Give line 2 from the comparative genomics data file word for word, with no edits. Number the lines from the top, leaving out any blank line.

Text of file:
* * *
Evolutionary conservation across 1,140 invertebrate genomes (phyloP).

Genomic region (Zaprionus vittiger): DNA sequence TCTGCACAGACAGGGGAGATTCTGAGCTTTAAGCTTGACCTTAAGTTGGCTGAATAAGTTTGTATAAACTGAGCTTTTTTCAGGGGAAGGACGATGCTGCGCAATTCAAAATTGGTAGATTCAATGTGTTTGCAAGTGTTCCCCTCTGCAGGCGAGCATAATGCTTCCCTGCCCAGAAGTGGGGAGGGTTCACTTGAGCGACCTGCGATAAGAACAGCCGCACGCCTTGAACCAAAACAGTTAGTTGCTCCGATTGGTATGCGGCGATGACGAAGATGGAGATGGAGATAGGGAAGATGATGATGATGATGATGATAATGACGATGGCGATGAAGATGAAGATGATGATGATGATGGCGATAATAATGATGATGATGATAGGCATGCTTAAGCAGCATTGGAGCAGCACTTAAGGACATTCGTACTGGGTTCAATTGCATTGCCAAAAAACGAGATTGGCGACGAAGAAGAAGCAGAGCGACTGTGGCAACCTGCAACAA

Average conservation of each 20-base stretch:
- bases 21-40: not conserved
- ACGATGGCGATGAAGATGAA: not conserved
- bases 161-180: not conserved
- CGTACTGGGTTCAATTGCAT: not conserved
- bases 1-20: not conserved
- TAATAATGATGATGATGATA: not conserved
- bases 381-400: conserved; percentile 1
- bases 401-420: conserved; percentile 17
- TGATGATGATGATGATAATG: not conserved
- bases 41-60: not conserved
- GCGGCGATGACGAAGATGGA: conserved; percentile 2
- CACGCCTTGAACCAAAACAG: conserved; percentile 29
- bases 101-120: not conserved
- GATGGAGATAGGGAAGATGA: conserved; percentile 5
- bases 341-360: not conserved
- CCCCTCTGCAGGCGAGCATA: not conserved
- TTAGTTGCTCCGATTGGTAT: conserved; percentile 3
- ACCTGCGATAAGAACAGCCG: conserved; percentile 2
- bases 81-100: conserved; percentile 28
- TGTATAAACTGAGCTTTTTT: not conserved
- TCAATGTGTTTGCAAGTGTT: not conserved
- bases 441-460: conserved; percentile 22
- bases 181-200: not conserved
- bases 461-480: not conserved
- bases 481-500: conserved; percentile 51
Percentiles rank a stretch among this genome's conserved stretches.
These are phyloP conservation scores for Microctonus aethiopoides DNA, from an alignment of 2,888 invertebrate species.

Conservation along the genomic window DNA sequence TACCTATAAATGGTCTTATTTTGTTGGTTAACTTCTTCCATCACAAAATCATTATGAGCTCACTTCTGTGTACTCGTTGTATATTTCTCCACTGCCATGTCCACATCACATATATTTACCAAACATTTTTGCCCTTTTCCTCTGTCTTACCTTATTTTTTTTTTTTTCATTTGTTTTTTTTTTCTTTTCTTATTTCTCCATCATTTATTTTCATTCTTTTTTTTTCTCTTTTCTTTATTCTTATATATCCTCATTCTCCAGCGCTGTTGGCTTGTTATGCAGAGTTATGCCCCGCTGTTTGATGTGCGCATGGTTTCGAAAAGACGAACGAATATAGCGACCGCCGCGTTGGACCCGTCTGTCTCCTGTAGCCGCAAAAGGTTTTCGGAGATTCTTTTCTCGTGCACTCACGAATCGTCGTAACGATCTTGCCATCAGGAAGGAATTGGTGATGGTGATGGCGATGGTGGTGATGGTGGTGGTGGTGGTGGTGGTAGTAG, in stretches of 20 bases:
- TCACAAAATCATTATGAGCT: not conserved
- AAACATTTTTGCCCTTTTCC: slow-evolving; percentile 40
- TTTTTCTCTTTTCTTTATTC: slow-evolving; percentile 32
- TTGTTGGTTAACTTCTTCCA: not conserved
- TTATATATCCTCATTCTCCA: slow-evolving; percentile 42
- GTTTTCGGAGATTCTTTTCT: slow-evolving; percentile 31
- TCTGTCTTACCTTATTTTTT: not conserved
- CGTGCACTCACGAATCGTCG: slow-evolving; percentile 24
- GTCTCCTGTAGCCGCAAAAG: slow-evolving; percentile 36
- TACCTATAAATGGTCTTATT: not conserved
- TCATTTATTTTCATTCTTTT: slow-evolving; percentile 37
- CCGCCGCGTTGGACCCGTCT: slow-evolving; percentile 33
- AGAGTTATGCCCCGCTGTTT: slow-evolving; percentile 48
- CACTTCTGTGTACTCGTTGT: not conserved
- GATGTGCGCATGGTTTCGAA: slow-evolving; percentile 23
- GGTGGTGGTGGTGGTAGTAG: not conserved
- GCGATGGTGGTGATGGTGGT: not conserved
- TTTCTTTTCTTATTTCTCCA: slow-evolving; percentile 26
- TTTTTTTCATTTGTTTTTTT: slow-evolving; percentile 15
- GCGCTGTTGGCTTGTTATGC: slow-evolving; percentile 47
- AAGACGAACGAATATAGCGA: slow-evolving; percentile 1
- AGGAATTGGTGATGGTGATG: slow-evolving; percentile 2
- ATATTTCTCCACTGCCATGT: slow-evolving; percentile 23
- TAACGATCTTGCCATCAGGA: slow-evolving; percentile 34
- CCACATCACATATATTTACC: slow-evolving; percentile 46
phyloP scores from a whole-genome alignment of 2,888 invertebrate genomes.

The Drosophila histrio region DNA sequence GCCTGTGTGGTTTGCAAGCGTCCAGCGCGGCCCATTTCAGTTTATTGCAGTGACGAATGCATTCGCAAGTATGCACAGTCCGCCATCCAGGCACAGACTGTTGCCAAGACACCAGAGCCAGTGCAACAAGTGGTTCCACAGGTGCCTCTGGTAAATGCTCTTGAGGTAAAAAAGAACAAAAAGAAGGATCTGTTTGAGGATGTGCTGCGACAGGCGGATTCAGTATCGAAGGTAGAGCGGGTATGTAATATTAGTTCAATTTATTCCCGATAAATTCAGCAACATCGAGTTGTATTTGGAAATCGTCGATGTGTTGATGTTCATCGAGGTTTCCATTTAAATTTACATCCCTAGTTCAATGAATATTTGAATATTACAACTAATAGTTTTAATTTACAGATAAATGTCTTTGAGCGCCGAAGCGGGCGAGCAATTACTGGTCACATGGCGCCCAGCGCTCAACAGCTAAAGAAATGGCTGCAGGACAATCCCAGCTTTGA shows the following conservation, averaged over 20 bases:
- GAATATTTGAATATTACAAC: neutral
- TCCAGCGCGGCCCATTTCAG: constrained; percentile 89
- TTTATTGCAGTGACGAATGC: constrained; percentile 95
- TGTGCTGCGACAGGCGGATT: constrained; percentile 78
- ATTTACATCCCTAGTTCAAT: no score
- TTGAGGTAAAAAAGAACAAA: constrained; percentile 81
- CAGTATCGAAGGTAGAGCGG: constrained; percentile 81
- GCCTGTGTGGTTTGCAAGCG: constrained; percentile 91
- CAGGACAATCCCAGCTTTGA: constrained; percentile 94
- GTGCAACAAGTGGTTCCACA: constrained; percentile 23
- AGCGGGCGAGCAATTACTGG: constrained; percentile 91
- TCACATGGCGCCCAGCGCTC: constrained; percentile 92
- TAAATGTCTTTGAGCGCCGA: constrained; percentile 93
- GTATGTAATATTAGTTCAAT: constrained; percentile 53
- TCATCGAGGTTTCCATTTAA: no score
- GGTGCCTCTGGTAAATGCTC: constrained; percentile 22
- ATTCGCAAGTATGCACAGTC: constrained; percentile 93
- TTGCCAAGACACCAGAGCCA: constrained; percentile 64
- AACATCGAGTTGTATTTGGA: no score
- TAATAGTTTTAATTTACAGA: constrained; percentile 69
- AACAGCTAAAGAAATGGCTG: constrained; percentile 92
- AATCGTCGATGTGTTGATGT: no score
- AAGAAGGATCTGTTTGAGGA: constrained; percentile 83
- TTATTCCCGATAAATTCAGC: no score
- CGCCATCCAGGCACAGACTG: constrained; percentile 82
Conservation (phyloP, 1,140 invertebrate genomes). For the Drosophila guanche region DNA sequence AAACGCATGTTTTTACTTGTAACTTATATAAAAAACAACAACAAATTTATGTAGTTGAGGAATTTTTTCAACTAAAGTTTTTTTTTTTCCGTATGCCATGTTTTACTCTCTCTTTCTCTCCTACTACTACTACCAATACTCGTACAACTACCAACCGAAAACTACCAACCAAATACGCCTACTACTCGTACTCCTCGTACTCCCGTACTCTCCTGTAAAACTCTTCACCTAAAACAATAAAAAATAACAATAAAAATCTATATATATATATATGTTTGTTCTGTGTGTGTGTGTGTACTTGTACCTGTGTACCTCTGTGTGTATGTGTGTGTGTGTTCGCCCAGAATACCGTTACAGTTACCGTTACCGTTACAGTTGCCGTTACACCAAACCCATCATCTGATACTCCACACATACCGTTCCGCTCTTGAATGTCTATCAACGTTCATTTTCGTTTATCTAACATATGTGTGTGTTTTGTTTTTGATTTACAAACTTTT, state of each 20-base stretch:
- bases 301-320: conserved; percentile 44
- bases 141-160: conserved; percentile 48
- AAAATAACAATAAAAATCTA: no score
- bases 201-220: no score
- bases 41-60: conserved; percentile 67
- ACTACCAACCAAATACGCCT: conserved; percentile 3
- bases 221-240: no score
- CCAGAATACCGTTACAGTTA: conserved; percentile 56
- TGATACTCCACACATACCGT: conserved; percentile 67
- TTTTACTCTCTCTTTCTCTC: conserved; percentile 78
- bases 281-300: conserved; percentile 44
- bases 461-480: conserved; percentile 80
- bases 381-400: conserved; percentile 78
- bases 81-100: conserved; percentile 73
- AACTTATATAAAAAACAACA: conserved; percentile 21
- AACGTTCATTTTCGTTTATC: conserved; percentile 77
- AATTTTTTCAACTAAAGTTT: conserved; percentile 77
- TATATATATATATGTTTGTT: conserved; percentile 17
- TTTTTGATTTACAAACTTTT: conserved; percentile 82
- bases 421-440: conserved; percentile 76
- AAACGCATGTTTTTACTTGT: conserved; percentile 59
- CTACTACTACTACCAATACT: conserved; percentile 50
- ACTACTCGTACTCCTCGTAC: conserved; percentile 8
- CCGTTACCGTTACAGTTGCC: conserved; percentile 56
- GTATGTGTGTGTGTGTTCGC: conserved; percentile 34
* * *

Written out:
Genomic region (Zaprionus vittiger): DNA sequence TCTGCACAGACAGGGGAGATTCTGAGCTTTAAGCTTGACCTTAAGTTGGCTGAATAAGTTTGTATAAACTGAGCTTTTTTCAGGGGAAGGACGATGCTGCGCAATTCAAAATTGGTAGATTCAATGTGTTTGCAAGTGTTCCCCTCTGCAGGCGAGCATAATGCTTCCCTGCCCAGAAGTGGGGAGGGTTCACTTGAGCGACCTGCGATAAGAACAGCCGCACGCCTTGAACCAAAACAGTTAGTTGCTCCGATTGGTATGCGGCGATGACGAAGATGGAGATGGAGATAGGGAAGATGATGATGATGATGATGATAATGACGATGGCGATGAAGATGAAGATGATGATGATGATGGCGATAATAATGATGATGATGATAGGCATGCTTAAGCAGCATTGGAGCAGCACTTAAGGACATTCGTACTGGGTTCAATTGCATTGCCAAAAAACGAGATTGGCGACGAAGAAGAAGCAGAGCGACTGTGGCAACCTGCAACAA